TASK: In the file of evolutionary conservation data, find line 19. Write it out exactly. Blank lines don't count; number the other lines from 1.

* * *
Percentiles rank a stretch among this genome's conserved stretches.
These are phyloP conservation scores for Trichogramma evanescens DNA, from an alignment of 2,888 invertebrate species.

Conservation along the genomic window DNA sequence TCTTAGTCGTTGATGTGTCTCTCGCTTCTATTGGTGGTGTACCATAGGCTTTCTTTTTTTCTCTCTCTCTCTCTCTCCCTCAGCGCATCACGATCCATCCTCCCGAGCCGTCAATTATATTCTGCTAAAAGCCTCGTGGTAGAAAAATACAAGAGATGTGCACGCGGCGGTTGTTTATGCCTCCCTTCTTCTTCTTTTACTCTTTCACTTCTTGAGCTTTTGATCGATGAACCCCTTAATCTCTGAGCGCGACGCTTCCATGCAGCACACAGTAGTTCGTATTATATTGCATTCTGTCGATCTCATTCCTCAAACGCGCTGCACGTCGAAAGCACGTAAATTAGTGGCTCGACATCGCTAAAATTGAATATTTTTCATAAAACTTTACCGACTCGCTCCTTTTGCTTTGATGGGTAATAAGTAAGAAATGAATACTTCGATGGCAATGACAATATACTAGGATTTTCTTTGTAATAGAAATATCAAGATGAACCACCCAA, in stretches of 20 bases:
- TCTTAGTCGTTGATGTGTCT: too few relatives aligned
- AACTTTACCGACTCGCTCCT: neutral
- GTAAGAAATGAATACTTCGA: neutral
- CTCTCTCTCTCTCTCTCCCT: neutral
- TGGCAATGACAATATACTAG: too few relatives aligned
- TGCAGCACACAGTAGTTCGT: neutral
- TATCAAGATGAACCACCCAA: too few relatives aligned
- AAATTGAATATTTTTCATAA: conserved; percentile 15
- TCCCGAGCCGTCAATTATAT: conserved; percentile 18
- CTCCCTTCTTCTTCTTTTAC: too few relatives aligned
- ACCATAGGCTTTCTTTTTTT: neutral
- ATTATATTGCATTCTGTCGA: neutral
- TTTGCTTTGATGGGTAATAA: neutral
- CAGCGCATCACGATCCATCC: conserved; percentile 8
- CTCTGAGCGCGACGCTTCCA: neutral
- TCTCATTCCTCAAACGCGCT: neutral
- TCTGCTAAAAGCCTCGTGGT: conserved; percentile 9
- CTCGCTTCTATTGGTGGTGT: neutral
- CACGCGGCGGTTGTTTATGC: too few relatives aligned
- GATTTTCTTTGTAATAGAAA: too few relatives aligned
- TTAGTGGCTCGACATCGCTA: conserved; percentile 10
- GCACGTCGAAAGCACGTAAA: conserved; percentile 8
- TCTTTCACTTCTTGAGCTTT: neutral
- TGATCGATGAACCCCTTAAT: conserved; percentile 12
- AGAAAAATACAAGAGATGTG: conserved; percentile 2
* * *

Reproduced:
- TCTCATTCCTCAAACGCGCT: neutral